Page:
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January 1951


Author Affiliations

From the Division of Otolaryngology, Department of Surgery, University of Colorado School of Medicine.

AMA Arch Otolaryngol. 1951;53(1):53-67. doi:10.1001/archotol.1951.03750010072005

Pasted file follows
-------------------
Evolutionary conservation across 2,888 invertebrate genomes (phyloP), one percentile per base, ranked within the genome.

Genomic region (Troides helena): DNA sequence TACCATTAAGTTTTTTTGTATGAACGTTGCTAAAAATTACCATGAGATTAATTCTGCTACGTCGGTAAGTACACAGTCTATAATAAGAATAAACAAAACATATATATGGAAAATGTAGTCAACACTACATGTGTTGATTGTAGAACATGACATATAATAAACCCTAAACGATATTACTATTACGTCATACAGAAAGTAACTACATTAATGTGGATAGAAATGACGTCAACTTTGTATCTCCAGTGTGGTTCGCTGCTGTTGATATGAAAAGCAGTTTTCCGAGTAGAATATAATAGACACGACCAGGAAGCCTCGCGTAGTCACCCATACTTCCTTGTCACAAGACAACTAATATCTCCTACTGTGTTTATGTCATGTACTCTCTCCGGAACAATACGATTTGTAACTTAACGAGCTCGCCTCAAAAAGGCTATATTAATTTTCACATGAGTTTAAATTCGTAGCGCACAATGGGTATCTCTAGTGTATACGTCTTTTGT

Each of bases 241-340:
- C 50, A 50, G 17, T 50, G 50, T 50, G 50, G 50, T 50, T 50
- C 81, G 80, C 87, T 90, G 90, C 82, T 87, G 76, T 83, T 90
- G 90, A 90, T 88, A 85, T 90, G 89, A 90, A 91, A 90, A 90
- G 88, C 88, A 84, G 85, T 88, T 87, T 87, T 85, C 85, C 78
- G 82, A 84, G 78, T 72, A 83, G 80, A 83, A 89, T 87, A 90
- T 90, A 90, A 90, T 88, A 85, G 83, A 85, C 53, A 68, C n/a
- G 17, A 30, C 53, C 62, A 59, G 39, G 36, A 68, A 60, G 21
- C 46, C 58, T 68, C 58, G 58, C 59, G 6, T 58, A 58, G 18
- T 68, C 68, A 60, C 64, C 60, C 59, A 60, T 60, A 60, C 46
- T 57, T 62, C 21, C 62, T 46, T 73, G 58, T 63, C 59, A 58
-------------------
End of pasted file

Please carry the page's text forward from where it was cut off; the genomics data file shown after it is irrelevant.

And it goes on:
IT IS WITH some temerity that I present a paper on a subject which should be familiar to every well trained and observant otolaryngologist. However, the appearance, in a relatively short period, of three cases of malignant growths of the nasopharynx that had been previously overlooked prompted a review of the knowledge and a revision of ideas in the light of modern concepts of pathology, diagnosis and treatment. Accordingly, a study was undertaken that comprised 5 cases in my personal practice, 10 cases from the private practice of interested colleagues and 9 from institutional practice at the University of Colorado medical center from 1940 to 1949 inclusive. Only those cases of true histological malignancy were studied; juvenile angiofibroma, often clinically malignant, was not included. The results of this survey will be summarized later. A nasopharyngeal malignant growth, while not the most frequent, is possibly the most serious growth of the